Charlotte honoured for tireless charity work

Charlotte receives her certificate signed by the Queen from the Lord Lieutenant Sheriff Iona McDonald and Deputy Lieutenant Dr Alastair Grassie. 01_B41medal02

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An unassuming Arran charity worker has received the British Empire Medal from the Lord Leiutenant of Ayrshire and Arran Sheriff Iona McDonald.

Mrs Charotte Weir received the honour at a small ceremony at her home in Blackwaterfoot she shares with husband of 43 years, DG Weir, and Arran Deputy Lieutenant Dr Alastair Grassie.

Charlotte, who is 71, received her BEM in the Queen’s Birthday Honours List in June for her voluntary work with the Glasgow City Mission, as well as on Arran.

She is the City Mission’s farthest travelled volunteer making a 130-mile round trip every week to Glasgow to help at the Urban Cafe in the city centre. In addition, she is heavily involved with Arran Baptist Church and for the last five year has given support to an elderly colleague suffering from Alzheimer’s.

Before retiring more than 10 years ago, Charlotte was a trained nurse and midwife, and was for a number of years a sister at the Arran War Memorial Hospital, working closely during that time with Dr Grassie. She was also the first Marie Curie nurse on the island.

The Lord Lieutenant, making her first official visit to Arran, said: ‘Mrs Weir fully deserves the award having given so much of her own time to help others less fortunate than herself. Like many others, she does not seek personal recognition but chooses to go about her business in her own quiet way. It is important, however, that she is recognised for her work and the BEM is a fitting tribute.’

Charlotte, her husband D G and their special guests. 01_B41medal03

Charlotte, who has four sons, said: ‘It’s just a little overwhelming. I am humbled and honoured to receive this award’, before serving the guests, including the Arran Banner, a splendid afternoon tea.

Graham Steven, marketing and fundraising manager at the Glasgow City Mission said: ‘Charlotte has volunteered at Glasgow City Mission, a charity working with people experiencing homelessness, poverty and isolation, for more than 10 years.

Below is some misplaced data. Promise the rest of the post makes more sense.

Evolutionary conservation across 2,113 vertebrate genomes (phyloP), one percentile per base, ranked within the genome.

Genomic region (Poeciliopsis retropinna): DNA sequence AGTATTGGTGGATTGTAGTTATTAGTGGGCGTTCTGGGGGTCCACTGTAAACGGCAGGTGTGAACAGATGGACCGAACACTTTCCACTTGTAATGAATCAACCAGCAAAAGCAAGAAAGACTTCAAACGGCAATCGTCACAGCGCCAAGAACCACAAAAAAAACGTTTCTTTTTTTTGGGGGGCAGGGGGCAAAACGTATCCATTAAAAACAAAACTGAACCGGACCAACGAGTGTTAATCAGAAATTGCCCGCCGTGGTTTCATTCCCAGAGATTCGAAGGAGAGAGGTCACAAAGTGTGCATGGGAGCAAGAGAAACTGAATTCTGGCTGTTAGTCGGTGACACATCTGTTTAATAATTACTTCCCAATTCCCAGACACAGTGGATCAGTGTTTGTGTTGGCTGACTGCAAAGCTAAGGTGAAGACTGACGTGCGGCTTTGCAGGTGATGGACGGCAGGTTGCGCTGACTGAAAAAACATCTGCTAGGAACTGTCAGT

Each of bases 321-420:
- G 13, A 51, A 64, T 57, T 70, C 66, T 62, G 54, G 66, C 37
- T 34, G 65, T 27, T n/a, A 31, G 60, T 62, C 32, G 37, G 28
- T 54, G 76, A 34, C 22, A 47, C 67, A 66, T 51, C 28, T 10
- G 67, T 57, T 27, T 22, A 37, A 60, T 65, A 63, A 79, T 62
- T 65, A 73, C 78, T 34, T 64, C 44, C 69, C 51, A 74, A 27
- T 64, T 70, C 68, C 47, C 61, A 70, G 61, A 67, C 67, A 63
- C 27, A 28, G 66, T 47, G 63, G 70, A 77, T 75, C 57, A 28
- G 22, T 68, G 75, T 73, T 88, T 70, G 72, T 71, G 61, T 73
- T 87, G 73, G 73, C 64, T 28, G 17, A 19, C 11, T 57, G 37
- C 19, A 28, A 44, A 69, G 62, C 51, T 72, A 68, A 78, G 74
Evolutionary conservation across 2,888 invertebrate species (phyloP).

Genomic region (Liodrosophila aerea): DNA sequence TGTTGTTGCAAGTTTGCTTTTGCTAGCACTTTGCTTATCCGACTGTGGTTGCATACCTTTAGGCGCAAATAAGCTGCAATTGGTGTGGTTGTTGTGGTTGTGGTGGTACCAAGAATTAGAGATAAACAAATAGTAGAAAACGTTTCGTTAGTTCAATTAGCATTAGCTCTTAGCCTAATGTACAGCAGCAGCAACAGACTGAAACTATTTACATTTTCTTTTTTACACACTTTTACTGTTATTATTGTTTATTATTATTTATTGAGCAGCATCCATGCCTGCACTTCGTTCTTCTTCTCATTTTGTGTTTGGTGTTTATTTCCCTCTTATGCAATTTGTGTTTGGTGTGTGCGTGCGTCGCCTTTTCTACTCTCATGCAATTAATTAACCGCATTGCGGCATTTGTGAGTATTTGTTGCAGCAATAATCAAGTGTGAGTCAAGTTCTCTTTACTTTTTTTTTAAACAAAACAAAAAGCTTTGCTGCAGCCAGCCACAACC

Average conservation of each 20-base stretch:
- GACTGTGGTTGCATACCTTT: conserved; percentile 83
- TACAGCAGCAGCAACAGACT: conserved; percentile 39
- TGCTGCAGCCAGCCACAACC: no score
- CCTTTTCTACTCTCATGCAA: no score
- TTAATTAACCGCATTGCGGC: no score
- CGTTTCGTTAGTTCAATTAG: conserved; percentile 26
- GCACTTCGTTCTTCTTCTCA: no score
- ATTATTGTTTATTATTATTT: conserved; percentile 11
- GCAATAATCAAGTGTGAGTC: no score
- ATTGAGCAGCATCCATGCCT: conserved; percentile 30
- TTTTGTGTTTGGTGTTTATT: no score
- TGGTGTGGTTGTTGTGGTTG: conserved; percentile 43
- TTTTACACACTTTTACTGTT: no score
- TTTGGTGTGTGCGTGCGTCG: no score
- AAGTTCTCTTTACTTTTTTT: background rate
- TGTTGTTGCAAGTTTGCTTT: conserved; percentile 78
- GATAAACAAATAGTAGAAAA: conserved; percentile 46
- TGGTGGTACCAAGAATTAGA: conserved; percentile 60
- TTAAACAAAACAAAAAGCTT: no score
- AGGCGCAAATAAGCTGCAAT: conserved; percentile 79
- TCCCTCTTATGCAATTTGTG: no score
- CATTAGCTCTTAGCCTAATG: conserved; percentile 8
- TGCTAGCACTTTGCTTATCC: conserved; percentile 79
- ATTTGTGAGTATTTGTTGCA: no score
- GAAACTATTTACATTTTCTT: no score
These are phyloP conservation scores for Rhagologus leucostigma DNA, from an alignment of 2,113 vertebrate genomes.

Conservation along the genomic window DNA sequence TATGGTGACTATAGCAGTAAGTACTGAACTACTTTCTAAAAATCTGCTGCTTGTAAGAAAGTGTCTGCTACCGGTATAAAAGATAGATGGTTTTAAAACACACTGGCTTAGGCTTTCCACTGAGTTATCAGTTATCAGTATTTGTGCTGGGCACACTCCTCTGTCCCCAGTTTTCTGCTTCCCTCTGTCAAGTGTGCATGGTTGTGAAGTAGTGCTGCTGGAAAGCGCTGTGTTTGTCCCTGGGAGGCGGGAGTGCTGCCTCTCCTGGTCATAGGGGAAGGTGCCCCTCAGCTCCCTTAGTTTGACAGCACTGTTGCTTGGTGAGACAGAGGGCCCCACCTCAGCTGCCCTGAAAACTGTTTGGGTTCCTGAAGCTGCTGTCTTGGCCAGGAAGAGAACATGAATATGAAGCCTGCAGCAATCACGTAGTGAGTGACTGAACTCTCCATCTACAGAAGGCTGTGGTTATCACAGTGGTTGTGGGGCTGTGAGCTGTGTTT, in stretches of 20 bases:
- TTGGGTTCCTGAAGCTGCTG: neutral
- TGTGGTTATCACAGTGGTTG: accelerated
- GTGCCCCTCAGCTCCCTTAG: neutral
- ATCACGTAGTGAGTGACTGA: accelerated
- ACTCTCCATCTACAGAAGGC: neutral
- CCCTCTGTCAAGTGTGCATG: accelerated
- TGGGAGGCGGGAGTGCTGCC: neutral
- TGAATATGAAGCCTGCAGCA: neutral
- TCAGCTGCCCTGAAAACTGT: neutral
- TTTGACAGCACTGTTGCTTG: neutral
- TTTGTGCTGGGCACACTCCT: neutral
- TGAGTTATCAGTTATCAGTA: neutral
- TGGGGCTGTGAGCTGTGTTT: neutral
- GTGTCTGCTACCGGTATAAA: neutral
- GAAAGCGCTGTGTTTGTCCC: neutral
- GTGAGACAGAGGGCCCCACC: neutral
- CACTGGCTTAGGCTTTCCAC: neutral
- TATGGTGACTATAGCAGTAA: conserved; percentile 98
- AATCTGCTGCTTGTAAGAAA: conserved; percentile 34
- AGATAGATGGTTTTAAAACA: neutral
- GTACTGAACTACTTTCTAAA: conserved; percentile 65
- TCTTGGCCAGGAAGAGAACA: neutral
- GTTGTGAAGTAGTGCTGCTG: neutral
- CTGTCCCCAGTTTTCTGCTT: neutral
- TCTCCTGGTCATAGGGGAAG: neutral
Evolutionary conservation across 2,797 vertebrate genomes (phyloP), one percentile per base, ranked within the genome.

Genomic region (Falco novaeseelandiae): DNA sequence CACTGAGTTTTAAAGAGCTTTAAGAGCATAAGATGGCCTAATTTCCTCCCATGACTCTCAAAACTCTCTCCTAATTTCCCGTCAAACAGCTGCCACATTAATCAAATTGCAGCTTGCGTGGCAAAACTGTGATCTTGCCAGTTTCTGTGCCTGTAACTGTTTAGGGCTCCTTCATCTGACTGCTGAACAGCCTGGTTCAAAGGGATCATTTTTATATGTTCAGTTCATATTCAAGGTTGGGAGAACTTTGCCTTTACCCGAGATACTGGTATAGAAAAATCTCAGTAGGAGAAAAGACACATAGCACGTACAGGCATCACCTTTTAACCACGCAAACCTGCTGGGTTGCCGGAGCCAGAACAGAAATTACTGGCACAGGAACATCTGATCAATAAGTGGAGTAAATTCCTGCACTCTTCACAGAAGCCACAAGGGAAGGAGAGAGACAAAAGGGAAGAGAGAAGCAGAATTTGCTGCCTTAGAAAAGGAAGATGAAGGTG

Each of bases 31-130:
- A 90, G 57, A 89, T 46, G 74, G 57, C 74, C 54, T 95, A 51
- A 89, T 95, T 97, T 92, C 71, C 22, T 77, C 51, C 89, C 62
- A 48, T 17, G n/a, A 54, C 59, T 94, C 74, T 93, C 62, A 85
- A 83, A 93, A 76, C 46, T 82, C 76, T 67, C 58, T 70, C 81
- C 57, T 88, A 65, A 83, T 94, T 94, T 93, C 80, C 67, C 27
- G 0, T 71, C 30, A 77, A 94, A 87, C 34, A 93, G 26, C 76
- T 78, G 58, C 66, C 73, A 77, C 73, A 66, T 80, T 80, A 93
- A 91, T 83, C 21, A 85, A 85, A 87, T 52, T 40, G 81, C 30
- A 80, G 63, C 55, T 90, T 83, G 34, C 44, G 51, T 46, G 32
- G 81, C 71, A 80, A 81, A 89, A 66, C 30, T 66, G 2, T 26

‘She faithfully travels to Glasgow from her home in Blackwaterfoot each Friday to serve in our Urban Café. There, she spends quality time talking and listening with our guests, preparing and serving food, and helping people to realise they have skills and a purpose in this life. Many of the people who come to Urban are in the process of leaving behind a chaotic lifestyle characterised by homelessness, addiction and mental health issues.

‘At Urban, guests work with us to develop and achieve life goals such as learning new skills, securing a job or accessing college courses. Charlotte is a key part of the team that makes this possible and undertakes her volunteering quietly and with great humility and faithfulness.

‘In addition, Charlotte has been involved in fundraising for the charity. Among her endeavours, she has climbed to the top of the Finnieston Crane in Glasgow, taking part in a zip-slide across the Clyde at speeds of 35mph, all in the name of raising much needed funds for the organisation. In addition, she volunteers each year at the Big Arran Challenge cycling and hiking event on the island and ensures participants are welcomed, fed and looked after.’

‘Put simply, we can’t thank Charlotte enough for all that she does for Glasgow City Mission and the vulnerable people that we serve,’ he added.

Sheriff McDonald added: ‘I would like to see more people from across Ayrshire and Arran being recognised with an honour and I would actively encourage anyone who is aware of someone worthy of an award to nominate them. This is a fairly straightforward process and further details can be found on the Lieutenancy website,, or by contacting Nigel Martin, Clerk to the Lieutenancy, 2 Wellington Square, Ayr KA7 1EN.  Tel 01292 265024.